The Concept of Field & My Research
Taking on Bourdieus’ ideas further, i.e. the notion of field, I’m looking at different fields within the broader scope of my research, i.e. carrying out social research in the field of digital technologies, vis-a-vis adults and young peoples’ consumption patterns of digital media. Pertinent questions abound in the exercise, i.e. how are different generations using technology/social media platforms to access, produce or disseminate popular cultural content such as music? Can both adults and youngsters’ use of diverse technologies be regarded as an expression of their agency, or in Bourdieus’ perspective ‘such human agents are socialised in a field, an evolving set of roles and relationships in a social domain, where various forms of capital such as prestige or financial resources are at stake?’ This is particularly instructive to me as some of my respondents are saying in preliminary pilot interviews, I’m beginning to conduct: ‘It is prestigious and a reflection of your social standing to have, say an Apple gadget’. Could this be the socialisation, Bourdieu meant?
In tones reminiscent of Anthony Gidden’s reflexive theory which postulates, humans act on the lifestyle choices put foward to them by culture industries , Bourdieu refers to numerous facets of life vis-a-vis: eating and drinking, choices in clothing, music, holidays, and (in Gidden’s parlance), all sorts of other lifestyle choices/practices. Giddens is particularly important to me as I will draw on his reflexive theory as an epistemological framework. This also draws a chord with agency, which I intend to examine and revisit.
Institutions: Impact on Cultural & Social Patterns
In Distinction, Bourdieu argues about the effect of institutions on general social and cultural patterns. He further proposes that social structures are reproduced rather on the level of individual dispositions and styles of life. He does not deny that individuals feel themselves to be and act as though they were members of institutions, nor that some social groupings members share a common lifestyle, arguing only that unless we can understand the ways in which the attitudes and actions of individuals reproduce for themselves and for others elements of culture and society then we will be forced to continue to think of these as external existing entities. These will be interesting strands to pursue in my study when I look at the consumption and relationship patterns among different social groups, – for instance, to look at how culture industries such as Apple have created a brand and ‘cult’ following in terms of gadgets like iPods’, the iphone, iTunes digital platform and Mac computers among other paraphernalia. In some of the preliminary, pilot interviews/discussions, participants in my study have pointed out how, ‘Apple as a media conglomerate is the be and all’ and they’re only too happy to associate with its gadgets as its more a mark reflecting their ‘affluent’ social standing, (even when some people attesting to these sentiments are merely sixth form students). It remains to be seen however, with the progression of the study whether I can fully concur with Bourdieu that culture industries such as Apple for instance, are authoring and reproducing social structures in terms of individual dispositions and style of life. Will be important to refer to agency in all this, where does agency come in?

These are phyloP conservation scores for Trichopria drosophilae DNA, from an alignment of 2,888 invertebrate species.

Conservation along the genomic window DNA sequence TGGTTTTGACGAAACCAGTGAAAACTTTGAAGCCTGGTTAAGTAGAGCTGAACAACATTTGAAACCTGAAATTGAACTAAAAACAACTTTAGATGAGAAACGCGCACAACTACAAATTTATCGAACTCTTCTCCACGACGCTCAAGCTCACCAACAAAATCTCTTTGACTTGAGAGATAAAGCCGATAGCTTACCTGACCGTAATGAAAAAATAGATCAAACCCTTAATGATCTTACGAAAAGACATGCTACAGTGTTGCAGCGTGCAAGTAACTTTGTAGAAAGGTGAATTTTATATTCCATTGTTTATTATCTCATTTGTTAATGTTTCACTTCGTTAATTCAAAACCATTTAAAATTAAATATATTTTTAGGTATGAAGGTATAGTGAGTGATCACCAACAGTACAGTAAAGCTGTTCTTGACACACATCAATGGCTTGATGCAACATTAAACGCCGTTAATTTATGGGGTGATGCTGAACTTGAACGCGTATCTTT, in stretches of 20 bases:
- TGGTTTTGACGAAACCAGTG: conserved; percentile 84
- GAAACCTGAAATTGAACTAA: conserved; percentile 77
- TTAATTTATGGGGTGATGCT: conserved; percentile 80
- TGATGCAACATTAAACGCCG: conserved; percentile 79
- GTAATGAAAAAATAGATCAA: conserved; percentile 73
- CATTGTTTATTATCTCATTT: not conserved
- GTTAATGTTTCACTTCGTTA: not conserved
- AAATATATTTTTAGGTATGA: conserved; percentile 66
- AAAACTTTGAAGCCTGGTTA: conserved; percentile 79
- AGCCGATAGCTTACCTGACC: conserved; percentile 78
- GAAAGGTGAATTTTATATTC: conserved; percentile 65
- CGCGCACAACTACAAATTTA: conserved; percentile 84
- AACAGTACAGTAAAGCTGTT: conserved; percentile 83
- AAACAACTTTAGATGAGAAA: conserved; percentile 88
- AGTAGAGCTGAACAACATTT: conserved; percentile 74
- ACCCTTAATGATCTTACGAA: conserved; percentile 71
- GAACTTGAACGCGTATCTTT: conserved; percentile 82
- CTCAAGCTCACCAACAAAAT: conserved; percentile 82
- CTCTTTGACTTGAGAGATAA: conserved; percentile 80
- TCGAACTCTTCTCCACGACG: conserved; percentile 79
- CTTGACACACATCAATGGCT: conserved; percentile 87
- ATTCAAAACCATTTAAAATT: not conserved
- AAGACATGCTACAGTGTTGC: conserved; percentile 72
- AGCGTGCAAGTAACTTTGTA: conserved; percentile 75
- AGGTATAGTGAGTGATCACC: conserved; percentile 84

Bourdieu and Distinction
‘Distinction’ is another key strand synonymous with Bourdieu. In some places, Bourdieu (1985d, 1992f) asserts what he means by ‘distinction’ is simply that clusters of individuals in social space each develop cultural peculiarities which mark them out from one another. They have distinct cultures – hence ‘distinction.’ However, these differences can become a focus of symbolic struggles (struggles for distinction) in which members of those clusters seek to establish both the superiority of their peculiarities and an official sanction for them. These symbolic struggles are, in effect, aspects of class struggle. Control over the knowledge that is valued, sanctioned and rewarded within the education system is one aspect of this. However, in ‘Distinction’ Bourdieu casts his net wider to capture a more general sense of dominant forms of the judgement of taste. Could popular culture such as music be regarded as one aspect of distinction, a brand of culture, in which consumers are in constant opposition with the culture industries, as they harness technology to consume/produce their preferred culture? What Raymond Williams terms: ‘lived culture.’ What is the relationship like between consumers and the global media conglomerates? Is it a relationship of conflict throughout or it’s a negotiated mediated- relationship of compromises in between? These are pertinent issues which will become clearer with the progression of my research.